In 1952, upon the retirement of Walther Meissner, Maier-Leibnitz assumed the Lehrstuhl für Technische Physik (Chair for Technical Physics) and directorship of the Laboratorium für technische Physik (Laboratory for Technical Physics) at the Technische Hochschule München (in 1970 renamed the Technische Universität München). This became the nucleus of the Maier-Leibnitz school for nuclear solid state physics. The far-sightedness of Maier-Leibnitz led to reorganization and expansion of physics at the Technische Hochschule München and the formation of the Physics Department in 1965. One of his first major expansions was done with the appointment of Nikolaus Riehl, who had returned to Germany in 1955, after having been taken to the Soviet Union in 1945 to work on the Soviet atomic bomb project. Riehl was an authority on the purification of uranium, and he greatly contributed to bringing about the construction of a new research tool at the Technische Hochschule München. Through the initiative and leadership of Maier-Leibnitz, the Forschungsreaktor München (FRM, Research Reactor Munich) was built in Garching bei München; it was the first nuclear reactor built in Germany. This reactor, popularly called the Atomei (atomic egg), based on its characteristic shape, was built in 1956 and became operational in 1957. Rather than being used to study reactor physics and technology, the swimming-pool-type reactor was used as a neutron source, and it became a versatile tool for interdisciplinary research. Furthermore, it was the seed for the entire Garching research campus. A second reactor built nearby, Forschungsreaktor München II (FRM II, Research Reactor Munich II), went critical for the first time four years after the death of Maier-Leibnitz; it was named the Forschungsneutronenquelle Heinz Maier-Leibnitz in his honor.
During 1956 and 1957, Maier-Leibnitz was a member of the Arbeitskreis Kernphysik (Nuclear Physics Working Group) of the Fachkommission II „Forschung und Nachwuchs“ (Commission II “Research and Growth”) of the Deutschen Atomkommission (DAtK, German Atomic Energy Commission). Other members of the Nuclear Physics Working Group in both 1956 and 1957 were: Werner Heisenberg (chairman), Hans Kopfermann (vice-chairman), Fritz Bopp, Walther Bothe, Wolfgang Gentner, Otto Haxel, Willibald Jentschke, Josef Mattauch, Wolfgang Riezler, Wilhelm Walcher and Carl Friedrich von Weizsäcker. Wolfgang Paul was also a member of the group during 1957.
Maier-Leibnitz was also a member of the Arbeitskreis Kernreaktoren (Nuclear Reactor Working Group) of the DAtK, and it was considered to be the most active and influential board of the DAtK. Some of the other members of the group were Erich Bagge, Wolfgang Finkelnburg, and Karl Wirtz. For the first decade of nuclear energy development in the Federal Republic of Germany (FRG), it was the center of decision making, and it had representative membership from German industry. Maier-Leibnitz was also the chairman of a special committee for designing the Deutsches Atomprogramm (German Nuclear Program). From this position, he became the architect of the first full-scale nuclear program of the FRG.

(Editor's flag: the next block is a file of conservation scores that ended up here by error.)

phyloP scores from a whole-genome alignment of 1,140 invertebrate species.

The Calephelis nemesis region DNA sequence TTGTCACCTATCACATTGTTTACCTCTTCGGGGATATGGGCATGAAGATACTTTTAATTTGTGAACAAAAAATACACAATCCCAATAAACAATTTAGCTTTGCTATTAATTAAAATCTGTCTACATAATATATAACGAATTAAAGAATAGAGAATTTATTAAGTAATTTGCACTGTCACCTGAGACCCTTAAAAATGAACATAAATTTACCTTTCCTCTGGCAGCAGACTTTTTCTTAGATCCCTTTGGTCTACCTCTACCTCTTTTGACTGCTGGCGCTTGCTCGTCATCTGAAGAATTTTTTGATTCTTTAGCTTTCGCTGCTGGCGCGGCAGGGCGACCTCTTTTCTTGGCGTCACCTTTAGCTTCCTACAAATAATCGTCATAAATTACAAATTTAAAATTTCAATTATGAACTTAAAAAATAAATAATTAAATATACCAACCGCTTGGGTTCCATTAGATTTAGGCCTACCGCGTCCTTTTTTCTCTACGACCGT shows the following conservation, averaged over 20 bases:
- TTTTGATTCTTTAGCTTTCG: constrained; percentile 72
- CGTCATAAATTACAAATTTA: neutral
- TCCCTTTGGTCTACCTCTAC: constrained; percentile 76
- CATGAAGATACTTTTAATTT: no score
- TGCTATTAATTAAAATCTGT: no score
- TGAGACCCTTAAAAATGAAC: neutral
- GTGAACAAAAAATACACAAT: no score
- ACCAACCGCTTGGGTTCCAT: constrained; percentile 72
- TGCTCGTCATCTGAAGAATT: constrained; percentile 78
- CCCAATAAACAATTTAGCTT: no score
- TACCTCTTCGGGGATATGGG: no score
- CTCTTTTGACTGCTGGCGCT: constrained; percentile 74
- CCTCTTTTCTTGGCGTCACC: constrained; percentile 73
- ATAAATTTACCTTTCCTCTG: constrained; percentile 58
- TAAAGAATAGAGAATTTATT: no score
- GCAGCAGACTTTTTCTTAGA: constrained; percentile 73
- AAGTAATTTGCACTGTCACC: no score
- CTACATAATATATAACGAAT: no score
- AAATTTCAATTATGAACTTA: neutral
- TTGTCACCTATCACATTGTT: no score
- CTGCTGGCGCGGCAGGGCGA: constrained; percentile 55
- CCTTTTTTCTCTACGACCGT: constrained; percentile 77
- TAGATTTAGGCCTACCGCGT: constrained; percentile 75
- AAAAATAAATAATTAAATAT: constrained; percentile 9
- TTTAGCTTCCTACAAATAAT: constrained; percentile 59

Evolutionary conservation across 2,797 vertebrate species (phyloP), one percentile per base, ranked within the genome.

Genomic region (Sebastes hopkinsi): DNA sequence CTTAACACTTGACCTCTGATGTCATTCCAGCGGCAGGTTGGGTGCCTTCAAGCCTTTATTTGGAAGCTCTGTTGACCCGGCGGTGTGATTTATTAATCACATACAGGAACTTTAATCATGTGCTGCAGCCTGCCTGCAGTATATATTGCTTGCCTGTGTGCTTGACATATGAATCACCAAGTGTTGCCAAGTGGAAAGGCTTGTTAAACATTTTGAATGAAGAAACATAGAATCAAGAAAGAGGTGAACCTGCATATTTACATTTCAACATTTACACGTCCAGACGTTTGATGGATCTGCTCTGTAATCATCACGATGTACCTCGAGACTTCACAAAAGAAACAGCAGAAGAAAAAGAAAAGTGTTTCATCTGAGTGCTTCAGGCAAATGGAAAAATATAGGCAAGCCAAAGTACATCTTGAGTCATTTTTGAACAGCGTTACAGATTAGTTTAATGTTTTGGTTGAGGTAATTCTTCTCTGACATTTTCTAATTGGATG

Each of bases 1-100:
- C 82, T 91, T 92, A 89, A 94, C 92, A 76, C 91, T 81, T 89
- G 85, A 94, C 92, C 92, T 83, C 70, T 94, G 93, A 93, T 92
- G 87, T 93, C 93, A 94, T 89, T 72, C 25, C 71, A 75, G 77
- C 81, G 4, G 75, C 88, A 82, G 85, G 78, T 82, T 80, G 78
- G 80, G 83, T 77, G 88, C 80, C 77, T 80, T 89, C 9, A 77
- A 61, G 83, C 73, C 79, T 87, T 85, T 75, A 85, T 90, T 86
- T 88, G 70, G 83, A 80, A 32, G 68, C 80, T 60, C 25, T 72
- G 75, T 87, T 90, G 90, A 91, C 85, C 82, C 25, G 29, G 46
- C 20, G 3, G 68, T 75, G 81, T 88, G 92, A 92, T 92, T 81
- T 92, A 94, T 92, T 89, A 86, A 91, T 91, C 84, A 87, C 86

In 1961, became an ordentlicher Professor (professor ordinarius) of technical physics at the Technische Hochschule München. Also in 1961, Rudolf L. Mößbauer, a former student of Maier-Leibnitz at Technische Hochschule München, received the Nobel Prize in Physics for his discovery of recoil-free emission and absorption of gamma radiation in solids known as the Mößbauer Effect, which led to numerous applications in solid state physics, chemistry, biophysics, medicine and archeology. Maier-Leibnitz, along with his colleagues Wilhelm Brenig, Nikolaus Riehl and Wolfgang Wild, in a memorandum in 1962, proposed the establishment of a Physics Department at the Technische Hochschule München. This was used as bargaining tool to bring Mößbauer from the California Institute of Technology in Pasadena back to the Technische Hochschule München in 1964. The Physics Department was founded on 1 January 1965, replacing the three former independent institutes, but now with ten full professors, one of which was Maier-Leibnitz; the three institutes replaced were the Physikalisches Institut, the 'Laboratorium für technische Physik, and the Institut für Theoretische Physik.
Through his experience and expertise in instrumental techniques, particularly neutron optics, Maier-Leibnitz was one of the first to realize that the neutron flux from the FRM was too low for some interesting experiments. Maier-Leibnitz was instrumental, along with Louis Néel, in bringing about the German-French project to construct a high-flux neutron source and founded the Institut Laue-Langevin in Grenoble in 1967, named in honor of the physicist Max von Laue and Paul Langevin. The reactor had the first source of cold neutrons. From 1967 to 1972, Maier-Leibnitz was the first director of the Institut Laue-Langevin.
After the end of his term as director of the Institut Laue-Langevin, Maier-Leibnitz held other positions, including:
After 27 years of service at the Technische Universität München (formerly the Technische Hochschule München), Maier-Leibnitz achieved emeritus status in 1979.
Maier-Leibnitz was a member of the German Academy of Sciences Leopoldina, various academies of sciences and humanities (Heidelberg, Bavaria, Flanders, India, Sweden, Finland, France and Austria), of the Royal Swedish Academy of Sciences. He was co-editor of several journals, among them Nukleonik.
Since 1979, the Heinz Maier-Leibnitz-Preis (Heinz Maier-Leibnitz Prize) has been annually given in his honor. The prize is funded by the Bundesministerium für Bildung und Forschung (BMBF, German Ministry of Education and Research), and it is awarded by a selection committee appointed by the Deutsche Forschungsgemeinschaft (DFG, German Research Foundation) and the BMBF.
Maier-Leibnitz was a signatory of the manifesto of the Göttinger Achtzehn (Göttingen Eighteen).
Maier-Leibnitz was interested in cooking as a hobby, and he was the author of the cookbook Kochbuch für Füchse.